By Liesl Peyper, 17 July 2017, fin24.com.
Cape Town – South Africa should rely on the expertise and strengths of its private healthcare system for a successful rollout of its planned national health insurance (NHI) scheme, according to the former head of Ghana’s national health insurance system.
Nathaniel Otoo, former CEO of the Ghanaian National Health Insurance Authority (NHIA), addressed delegates at the Board of Healthcare Funders’ national conference in Cape Town, sharing some of Ghana’s challenges with implementation of universal healthcare.
Universal healthcare is one of the Millennium Development Goals and countries around the world are currently grappling with the challenge to realise this by 2030.
Otoo stressed the importance of private sector involvement in the quest for universal healthcare in his country.
“The private sector must play a role from the onset, as it is an engine of growth that often excels in innovation, financial management, risk taking and entrepreneurship and customer care.”
He said in implementing universal healthcare in South Africa, the country could effectively leverage these private sector strengths to ensure a successful NHI implementation.
“If well planned and conceived, the private sector could be a reliable partner for regulation, governance, health service provision, quality improvement, financial intermediation, information systems support, commodity supply chains, and most importantly customer care.”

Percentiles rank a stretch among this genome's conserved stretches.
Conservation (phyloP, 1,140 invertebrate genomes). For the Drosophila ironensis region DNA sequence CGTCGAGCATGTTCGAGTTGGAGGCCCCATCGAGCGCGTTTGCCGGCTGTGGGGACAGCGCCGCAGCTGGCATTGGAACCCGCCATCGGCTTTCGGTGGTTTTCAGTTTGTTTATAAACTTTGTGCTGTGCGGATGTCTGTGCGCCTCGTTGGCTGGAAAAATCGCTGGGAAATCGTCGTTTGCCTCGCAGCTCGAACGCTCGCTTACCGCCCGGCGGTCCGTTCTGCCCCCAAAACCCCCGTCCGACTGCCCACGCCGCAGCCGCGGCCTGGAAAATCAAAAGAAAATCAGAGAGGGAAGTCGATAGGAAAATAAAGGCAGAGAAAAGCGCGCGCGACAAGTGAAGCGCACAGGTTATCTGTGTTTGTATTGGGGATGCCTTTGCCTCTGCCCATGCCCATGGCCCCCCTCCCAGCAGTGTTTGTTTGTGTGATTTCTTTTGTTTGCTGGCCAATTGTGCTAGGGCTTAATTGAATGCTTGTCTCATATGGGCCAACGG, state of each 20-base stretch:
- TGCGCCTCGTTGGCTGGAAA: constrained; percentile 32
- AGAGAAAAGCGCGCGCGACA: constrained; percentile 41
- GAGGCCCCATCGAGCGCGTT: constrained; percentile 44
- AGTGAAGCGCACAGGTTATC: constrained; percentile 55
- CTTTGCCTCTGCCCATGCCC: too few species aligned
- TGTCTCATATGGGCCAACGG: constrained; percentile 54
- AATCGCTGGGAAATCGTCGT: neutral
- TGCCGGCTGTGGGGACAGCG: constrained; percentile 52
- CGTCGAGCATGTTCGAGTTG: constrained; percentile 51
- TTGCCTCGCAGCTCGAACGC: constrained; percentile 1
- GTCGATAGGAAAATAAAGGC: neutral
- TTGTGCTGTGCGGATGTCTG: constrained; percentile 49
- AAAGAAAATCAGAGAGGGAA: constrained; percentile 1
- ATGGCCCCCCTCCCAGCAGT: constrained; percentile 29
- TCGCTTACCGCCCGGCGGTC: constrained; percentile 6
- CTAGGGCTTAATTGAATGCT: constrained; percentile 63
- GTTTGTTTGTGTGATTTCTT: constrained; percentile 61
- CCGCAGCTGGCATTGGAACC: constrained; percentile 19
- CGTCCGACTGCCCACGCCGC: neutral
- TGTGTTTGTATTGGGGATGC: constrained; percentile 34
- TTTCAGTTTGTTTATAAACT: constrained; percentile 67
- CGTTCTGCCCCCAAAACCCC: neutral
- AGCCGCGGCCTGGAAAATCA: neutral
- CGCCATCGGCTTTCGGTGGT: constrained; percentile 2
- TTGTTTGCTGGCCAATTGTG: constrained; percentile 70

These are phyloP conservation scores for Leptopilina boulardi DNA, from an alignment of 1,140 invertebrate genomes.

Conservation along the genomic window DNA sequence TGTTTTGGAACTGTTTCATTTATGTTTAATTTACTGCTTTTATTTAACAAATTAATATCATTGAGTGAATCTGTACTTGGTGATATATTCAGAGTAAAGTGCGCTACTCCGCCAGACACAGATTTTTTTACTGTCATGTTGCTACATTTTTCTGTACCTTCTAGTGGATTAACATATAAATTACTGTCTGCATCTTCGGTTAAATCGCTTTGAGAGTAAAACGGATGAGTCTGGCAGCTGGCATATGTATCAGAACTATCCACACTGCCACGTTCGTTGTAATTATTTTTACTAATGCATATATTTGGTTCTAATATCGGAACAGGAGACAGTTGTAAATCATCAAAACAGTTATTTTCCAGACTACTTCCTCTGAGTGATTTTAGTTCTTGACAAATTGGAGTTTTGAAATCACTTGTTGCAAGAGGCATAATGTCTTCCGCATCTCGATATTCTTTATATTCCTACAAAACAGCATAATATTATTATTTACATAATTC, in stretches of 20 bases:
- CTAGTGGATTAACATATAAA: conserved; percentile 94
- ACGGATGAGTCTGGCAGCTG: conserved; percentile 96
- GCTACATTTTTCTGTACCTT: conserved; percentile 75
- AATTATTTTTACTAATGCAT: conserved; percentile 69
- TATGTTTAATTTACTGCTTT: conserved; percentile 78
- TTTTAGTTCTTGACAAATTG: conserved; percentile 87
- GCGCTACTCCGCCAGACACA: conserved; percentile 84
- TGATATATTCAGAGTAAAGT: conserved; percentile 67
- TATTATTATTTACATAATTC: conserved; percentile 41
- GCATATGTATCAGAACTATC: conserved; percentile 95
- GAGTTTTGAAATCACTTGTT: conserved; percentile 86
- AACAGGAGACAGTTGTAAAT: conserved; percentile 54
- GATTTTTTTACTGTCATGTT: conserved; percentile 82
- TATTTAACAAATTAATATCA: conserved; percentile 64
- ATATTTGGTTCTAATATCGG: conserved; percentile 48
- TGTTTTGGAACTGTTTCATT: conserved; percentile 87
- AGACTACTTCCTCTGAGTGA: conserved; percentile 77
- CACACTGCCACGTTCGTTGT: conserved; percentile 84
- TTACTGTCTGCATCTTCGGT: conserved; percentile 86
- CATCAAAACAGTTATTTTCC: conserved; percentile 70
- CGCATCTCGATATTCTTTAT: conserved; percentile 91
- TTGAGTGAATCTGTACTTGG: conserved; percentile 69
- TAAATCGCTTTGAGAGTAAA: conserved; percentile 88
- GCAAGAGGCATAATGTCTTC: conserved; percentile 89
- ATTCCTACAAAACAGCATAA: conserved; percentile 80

There are still challenges that prevent universal health from being fully implemented in Ghana though, such as the financial sustainability of the model, poor regulation in the health sector, inequitable distribution and poor quality of services.
“With over 200 hospitals in the country, run mostly by the government through the Ministry of Health and the Ghana Health Services, corruption and maladministration in the distribution of funds for expanding and sustaining the NHIS poses a major challenge,” he said.
Otoo said in Ghana, the NHIS was established in response to very limited access to healthcare as a result of a fee payment system called “cash and carry” which came into effect in the 1980s.
“By the early 2000s, only about 20% of the population could access healthcare in Ghana and this was a significant reason for launching the NHIS.”
Ghana has a population of about 27.4 million and the country still has some way to go before achieving universal healthcare, with only 41% of the population currently covered by NHIS.
The discussion on universal healthcare comes as South Africa is embarking on its own NHI implementation. Cabinet recently approved the NHI White Paper and it will soon be gazetted as a national policy document.
The proposed system however faces a number of challenges, such as uncertainty about funding and the future role of medical schemes and private healthcare providers.